Director: Ivan Cutting
Reviewer: Michael Gray
Off the lonely Suffolk coast, eroded by the relentless waves, a wreck has lain for thirty years. Now it is to be brought to the surface, just as a prickly journalist from London turns up in the the tight-knit local community, with her laptop and her searching questions.
That's the starting point for Andrew Holland's Up Out o' the Sea, an atmospheric piece dealing with those Eastern Angles stock-in-trade themes of origins, ghosts and time-slips.
A simple, weathered set sits across the Town Hall in Maldon, replicating the John Mills Theatre back in Ipswich. “Fresh Fish For Sale – Special Offer Herring £1.50 lb” at one end, with a suggestion of the mooring and the remote Point. At the other, the village library.
The company of five bring some pretty complex characters to life, as their stories unfold and intertwine. Rough-edged chancer Tweedie, looking for love and a way out of the dead-end, was played by Francis Woolf, who caught precisely the mixture of bravado and vulnerability. His colleague, Dolphie, the only survivor of the volunteer crew that attempted the rescue on that fatal night, was Mike Aherne, who managed to make the grumpy old fishermen both believable and sympathetic.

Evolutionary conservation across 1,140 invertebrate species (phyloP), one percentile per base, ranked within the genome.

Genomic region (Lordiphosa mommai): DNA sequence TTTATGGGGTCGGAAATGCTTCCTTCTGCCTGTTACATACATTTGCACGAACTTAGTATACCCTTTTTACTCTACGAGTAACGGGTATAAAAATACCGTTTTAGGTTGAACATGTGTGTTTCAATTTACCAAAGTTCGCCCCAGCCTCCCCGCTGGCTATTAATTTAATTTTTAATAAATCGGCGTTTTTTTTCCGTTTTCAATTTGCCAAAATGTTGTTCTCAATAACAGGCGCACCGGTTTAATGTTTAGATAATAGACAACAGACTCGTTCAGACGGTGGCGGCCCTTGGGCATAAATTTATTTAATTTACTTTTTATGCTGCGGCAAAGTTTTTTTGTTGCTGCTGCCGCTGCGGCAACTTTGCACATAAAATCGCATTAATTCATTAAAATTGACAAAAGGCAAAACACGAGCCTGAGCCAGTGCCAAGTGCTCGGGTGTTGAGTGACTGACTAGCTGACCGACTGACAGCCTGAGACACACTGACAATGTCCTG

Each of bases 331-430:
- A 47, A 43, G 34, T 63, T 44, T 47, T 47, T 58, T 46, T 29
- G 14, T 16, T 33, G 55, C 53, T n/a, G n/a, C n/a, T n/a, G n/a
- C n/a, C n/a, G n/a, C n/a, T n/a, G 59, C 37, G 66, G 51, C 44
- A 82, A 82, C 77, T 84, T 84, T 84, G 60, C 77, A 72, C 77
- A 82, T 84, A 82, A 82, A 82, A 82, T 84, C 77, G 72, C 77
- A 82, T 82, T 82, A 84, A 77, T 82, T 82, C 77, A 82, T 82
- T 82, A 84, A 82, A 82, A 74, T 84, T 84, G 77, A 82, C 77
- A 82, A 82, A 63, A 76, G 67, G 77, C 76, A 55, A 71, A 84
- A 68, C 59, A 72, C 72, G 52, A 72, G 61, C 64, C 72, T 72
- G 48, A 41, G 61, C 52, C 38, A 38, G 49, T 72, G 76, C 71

Lisa-Marie Hoctor played two linked characters, both immature, both young mothers; sometimes hard to grasp all her words in this less than ideal acoustic, but I loved her Emily, the mysterious girl with a touch of the devil, who dreams of passing through into glory …
Laura Harding was brilliantly convincing as the writer with secrets of her own – the picnic at the Point was movingly done, as was the “information versus emotion” dialogue with Lisa-Marie's modern Milly.
And Lisa Tramontin played the Librarian, by no means a stock character, despite her stereotype hair and cardigan. Though not all of the dialogue she was given rang true, she did provide some of the most touching moments in a play of many layers and textures. Including the key revelation, a real goosebumps realisation.
Music was powerfully used – a Bach Passion mainly – and simple but effective lighting suggested the sunshine and the showers, the night and the storm. The setting was practical and versatile - I admired the imagination that turned a door with oilskins hanging from hooks into a stretcher for the victims of the storm.
In the end, after a rescue which echoes the earlier disaster, they decide to leave the wreck where it lies – a memorial draws a line under a past event whose details are gradually revealed in this intriguing piece, directed, with his usual sure touch for the intangible, by Eastern Angles' Artistic Director Ivan Cutting.
Tours until 4th June